Had an interesting conversation with friends over the weekend. While discussion topics were ranged and scattered, there was one point in particular that managed to draw out some tangents. We came onto the subject of cultural genocide of the Native populations of North America by European settlers. Look your conversations would get weird around two in the morning too if influenced by Scotch, cigars, and cheap pizza.
The central argument/discussion point revolved around whether or not the deaths and atrocities of Native populations were defensible considering the eventual outcome. After all, the technological and social advances made by civilizations and societies cannot fully be divorced from the negative things they did in order to acquire the resources needed for advancement.
Obviously, these points and arguments are completely theoretical since we cannot go back and alter history, but the talk veered into modern examples like the disenfranchisement of foreign populations to serve our luxuries, the massive use of fossil fuels and natural resources causing climate change, etc. etc. Most would state a singular position and argue from there, but few situations are ever so simplistically black and white.
Yes, big box corporations hire foreign populations at discounted rates, but if they were not present there would not really be an economy to speak of in those regions. Yes, we burn immense amounts of coal on a daily basis, but do you want to go without cheap and more affordable electricity to power your life? These are unfortunate conversations we are going to keep having and will have to come to some sort of consensus because there will probably be a series of tipping points upcoming soon.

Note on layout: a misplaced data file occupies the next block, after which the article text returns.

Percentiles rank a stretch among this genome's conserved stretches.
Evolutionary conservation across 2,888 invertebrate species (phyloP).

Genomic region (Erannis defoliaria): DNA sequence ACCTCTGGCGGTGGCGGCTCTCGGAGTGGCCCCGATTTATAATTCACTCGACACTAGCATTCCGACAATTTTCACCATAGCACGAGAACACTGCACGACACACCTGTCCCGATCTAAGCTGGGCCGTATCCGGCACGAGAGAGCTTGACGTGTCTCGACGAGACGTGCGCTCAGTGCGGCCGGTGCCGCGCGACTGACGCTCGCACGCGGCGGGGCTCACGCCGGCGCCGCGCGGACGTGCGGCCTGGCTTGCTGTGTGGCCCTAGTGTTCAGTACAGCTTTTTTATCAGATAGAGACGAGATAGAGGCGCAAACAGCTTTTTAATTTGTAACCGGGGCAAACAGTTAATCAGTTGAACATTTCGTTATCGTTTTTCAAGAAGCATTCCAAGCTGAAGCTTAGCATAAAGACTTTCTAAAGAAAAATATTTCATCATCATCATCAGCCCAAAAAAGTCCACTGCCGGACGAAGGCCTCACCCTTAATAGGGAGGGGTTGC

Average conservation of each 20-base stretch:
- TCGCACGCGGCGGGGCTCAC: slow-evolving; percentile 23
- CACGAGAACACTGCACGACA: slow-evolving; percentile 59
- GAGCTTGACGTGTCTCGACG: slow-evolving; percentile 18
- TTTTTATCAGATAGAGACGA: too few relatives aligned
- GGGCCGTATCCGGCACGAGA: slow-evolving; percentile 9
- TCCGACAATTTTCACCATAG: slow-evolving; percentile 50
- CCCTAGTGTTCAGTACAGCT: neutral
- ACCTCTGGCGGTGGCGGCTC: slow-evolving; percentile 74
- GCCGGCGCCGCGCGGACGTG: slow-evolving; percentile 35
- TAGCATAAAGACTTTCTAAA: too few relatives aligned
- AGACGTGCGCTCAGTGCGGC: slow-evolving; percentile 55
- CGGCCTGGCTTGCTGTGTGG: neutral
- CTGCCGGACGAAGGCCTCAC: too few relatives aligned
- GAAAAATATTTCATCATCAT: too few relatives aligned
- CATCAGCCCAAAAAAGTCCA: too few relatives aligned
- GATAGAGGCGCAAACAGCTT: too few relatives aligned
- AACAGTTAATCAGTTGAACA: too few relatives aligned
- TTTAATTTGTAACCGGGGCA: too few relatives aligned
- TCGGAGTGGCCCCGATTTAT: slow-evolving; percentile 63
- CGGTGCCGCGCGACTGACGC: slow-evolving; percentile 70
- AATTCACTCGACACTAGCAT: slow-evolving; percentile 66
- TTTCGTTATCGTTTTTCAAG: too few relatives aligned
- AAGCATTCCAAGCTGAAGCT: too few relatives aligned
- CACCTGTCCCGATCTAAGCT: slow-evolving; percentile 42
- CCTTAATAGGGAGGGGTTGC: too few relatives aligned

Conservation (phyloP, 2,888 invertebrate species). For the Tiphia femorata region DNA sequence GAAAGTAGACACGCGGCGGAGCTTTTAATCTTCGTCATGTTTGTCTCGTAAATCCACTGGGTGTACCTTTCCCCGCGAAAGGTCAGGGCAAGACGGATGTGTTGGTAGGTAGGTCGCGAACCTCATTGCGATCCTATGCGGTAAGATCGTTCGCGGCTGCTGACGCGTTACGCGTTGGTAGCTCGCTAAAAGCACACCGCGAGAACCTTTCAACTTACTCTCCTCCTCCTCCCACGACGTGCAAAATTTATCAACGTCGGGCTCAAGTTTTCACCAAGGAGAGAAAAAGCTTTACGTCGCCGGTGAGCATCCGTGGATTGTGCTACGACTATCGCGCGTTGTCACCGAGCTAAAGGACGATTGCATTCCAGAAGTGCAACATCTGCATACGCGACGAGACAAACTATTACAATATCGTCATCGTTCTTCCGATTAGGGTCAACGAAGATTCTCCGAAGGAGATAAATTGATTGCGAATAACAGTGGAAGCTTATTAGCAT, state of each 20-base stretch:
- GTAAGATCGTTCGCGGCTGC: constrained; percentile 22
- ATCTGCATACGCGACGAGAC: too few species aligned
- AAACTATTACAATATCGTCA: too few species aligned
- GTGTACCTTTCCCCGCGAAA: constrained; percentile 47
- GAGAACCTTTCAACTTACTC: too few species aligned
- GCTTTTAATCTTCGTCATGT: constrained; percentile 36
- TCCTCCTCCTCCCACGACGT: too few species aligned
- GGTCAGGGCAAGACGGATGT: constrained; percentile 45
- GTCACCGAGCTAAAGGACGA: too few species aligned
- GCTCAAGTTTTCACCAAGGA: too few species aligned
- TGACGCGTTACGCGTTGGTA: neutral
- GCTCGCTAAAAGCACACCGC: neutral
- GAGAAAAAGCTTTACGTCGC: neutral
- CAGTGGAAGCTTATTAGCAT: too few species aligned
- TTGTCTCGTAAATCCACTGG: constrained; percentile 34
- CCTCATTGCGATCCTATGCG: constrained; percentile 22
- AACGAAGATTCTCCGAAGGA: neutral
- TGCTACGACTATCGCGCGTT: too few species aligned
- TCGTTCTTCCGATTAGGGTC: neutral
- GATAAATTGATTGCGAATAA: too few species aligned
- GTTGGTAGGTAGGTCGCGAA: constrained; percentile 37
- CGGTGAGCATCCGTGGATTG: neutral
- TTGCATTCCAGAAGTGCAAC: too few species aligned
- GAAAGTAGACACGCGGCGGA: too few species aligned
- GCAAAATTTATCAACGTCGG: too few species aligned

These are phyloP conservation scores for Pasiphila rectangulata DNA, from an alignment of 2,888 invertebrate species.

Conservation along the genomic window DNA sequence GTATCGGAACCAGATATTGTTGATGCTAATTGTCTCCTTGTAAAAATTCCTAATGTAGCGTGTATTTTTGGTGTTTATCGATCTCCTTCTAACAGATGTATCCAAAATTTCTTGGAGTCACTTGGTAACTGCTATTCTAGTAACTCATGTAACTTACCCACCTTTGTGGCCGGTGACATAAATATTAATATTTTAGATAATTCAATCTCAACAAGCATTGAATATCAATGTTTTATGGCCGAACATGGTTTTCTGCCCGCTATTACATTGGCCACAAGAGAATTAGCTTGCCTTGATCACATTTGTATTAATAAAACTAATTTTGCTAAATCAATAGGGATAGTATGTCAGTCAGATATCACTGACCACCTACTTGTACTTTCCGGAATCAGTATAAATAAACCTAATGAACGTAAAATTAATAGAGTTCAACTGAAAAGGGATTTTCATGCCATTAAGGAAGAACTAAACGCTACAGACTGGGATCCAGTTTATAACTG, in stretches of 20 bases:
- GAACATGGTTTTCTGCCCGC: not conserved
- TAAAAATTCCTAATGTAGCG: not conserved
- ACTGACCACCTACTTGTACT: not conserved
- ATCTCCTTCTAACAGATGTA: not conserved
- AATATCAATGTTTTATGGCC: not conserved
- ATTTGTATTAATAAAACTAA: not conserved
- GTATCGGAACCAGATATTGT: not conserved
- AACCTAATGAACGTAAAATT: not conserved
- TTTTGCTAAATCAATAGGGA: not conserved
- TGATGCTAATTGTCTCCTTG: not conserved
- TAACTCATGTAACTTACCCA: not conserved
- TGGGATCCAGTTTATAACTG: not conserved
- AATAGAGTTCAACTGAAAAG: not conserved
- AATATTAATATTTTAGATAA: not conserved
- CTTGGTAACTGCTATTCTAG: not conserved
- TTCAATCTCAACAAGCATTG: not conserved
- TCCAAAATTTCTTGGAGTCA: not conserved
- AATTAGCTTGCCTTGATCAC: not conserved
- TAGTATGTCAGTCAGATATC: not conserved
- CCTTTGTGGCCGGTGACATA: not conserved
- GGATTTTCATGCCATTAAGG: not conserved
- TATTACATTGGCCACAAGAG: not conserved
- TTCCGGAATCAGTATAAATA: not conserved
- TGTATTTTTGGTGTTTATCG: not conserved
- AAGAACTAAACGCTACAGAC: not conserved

There was one example that came to mind that was not brought up during this discussion. Our medical technology is advancing exponentially to the point that we may someday be able to cure several ailments. Currently, there is an entire culture and community that rose from the needs of d/D/Hoh individuals. They have their own language, history, and, basically, culture. Now, assuming we could figure out a way to completely cure deafness and hard of hearing (and not the Cochlear implant thing that mildly adds some hearing back maybe), are we morally/ethically obligated to do so? Even if it results in cultural genocide, essentially?
I don’t have an answer. I really don’t. Frankly, it has been in the back of my head for the last 48 hours and I still have no clue what the correct answer would be. Would love to hear your thoughts on the subject below in the comments.